`(.+?)`

means match one or more character, but instead of the default *greedy* matching (match as much as possible), the `?`

after the quantifier makes the matching *lazy* (match as few as possible).

*Conceptually*, greedy matching will first try the longest possible sequence that can be formed by the pattern inside, then gradually reduce the length of the sequence as the engine backtracks. Lazy matching will first try the shortest possible sequence that can be formed by the pattern inside, then gradually increase the length of the sequence as the engine backtracks.

Therefore, `(.+?)`

and `(.*)`

are completely different. Given a string `"abc"`

, the pattern `(.+?)`

will match `"a"`

for the first match, while `(.*)`

will match `"abc"`

for the first match.

When you correct the pattern to the intended meaning: `((?:.+)?)`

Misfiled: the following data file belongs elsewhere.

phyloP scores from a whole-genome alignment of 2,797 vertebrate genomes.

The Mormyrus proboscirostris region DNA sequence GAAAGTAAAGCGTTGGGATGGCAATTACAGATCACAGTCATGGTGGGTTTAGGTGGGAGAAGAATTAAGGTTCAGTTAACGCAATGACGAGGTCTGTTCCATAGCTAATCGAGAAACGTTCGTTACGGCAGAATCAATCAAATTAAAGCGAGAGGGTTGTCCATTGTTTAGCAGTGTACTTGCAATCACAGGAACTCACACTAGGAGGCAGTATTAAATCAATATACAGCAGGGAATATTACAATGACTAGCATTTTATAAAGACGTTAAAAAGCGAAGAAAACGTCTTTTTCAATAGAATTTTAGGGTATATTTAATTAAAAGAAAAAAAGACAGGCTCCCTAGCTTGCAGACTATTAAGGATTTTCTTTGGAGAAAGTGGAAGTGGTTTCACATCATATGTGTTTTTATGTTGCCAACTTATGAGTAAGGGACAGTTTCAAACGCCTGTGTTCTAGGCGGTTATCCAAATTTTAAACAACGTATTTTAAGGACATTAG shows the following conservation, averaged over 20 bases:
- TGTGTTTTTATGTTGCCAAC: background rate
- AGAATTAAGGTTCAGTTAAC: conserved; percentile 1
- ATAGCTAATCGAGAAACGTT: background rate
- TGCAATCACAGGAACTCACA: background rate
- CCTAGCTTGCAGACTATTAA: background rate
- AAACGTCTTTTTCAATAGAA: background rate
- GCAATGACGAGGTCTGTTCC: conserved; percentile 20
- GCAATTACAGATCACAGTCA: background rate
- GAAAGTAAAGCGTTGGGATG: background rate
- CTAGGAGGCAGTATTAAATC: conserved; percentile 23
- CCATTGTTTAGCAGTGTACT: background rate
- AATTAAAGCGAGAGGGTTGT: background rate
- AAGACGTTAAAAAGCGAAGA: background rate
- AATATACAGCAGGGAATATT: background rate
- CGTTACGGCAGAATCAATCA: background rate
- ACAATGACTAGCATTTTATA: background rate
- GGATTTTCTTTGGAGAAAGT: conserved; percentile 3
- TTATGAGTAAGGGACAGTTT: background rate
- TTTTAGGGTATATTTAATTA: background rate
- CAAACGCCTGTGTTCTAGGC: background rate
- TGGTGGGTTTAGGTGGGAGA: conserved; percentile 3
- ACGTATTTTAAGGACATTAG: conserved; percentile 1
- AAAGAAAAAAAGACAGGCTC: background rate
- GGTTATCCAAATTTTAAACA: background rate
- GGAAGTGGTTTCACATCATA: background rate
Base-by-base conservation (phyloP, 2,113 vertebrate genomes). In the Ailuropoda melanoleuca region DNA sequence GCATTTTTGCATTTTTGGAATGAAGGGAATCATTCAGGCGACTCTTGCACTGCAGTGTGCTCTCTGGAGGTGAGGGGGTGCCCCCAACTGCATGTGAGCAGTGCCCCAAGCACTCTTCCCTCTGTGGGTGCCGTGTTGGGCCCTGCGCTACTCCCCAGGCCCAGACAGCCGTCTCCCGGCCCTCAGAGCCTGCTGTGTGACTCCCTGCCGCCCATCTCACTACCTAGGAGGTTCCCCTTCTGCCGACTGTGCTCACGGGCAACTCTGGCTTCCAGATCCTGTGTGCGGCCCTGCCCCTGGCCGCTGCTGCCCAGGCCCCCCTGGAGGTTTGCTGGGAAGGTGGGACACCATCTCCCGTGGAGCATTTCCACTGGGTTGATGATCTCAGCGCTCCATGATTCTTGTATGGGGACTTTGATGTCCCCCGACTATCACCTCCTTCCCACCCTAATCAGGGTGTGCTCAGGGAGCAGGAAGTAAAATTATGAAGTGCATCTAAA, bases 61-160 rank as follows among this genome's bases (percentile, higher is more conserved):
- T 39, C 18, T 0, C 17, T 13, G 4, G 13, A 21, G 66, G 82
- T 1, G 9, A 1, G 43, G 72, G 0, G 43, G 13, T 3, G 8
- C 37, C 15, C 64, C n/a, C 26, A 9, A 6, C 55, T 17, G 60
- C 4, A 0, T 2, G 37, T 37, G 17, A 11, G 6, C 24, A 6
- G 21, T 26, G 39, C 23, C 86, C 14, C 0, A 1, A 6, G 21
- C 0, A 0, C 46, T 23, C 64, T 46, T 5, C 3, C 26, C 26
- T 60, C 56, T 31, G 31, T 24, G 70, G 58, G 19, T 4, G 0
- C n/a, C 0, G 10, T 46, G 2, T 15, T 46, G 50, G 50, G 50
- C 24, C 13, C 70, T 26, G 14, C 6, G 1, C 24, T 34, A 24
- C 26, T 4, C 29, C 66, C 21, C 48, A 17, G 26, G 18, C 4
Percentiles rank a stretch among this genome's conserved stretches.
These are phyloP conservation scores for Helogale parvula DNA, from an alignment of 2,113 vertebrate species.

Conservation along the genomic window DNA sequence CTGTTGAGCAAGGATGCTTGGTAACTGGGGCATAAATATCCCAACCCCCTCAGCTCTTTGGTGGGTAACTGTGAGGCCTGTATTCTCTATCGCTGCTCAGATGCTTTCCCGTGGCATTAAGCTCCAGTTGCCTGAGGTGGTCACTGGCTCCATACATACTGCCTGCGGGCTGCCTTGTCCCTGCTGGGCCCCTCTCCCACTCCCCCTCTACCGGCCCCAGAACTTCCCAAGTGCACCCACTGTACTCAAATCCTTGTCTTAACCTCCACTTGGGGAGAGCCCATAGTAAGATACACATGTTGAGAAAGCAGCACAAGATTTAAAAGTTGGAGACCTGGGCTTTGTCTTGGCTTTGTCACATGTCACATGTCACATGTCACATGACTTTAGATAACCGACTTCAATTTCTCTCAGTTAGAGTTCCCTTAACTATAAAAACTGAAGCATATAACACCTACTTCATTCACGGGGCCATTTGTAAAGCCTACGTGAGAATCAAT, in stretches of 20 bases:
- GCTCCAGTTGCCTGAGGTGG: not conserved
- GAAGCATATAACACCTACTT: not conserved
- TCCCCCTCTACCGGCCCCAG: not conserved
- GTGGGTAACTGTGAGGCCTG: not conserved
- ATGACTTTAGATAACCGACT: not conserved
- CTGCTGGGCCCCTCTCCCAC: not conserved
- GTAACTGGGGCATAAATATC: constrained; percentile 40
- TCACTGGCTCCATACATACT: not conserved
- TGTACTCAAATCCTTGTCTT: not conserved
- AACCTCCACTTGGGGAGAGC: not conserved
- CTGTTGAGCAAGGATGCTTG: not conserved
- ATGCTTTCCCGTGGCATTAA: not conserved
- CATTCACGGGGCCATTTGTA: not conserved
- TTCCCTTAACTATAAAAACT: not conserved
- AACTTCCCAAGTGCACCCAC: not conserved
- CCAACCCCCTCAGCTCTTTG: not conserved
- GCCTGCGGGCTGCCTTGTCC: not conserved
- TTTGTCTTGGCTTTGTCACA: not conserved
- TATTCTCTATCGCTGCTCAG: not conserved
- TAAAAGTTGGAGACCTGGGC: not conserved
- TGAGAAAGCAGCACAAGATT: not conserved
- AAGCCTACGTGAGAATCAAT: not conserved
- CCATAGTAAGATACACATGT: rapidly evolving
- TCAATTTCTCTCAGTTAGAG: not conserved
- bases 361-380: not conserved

, it is exactly the same as `(.*)`

in behavior. Since quantifier is greedy by default, `((?:.+)?)`

will first try the case of `.+`

before attempting the case of empty string. And `.+`

will try the longest sequence before the 1 character sequence. Therefore, the effect of `((?:.+)?)`

is exactly the same as `(.*)`

: it will find the longest sequence and backtrack gradually to the case of empty string.

`(.+?)`

is one or more character,lazymatching (match as few as possible). – nhahtdh Feb 21 '13 at 2:43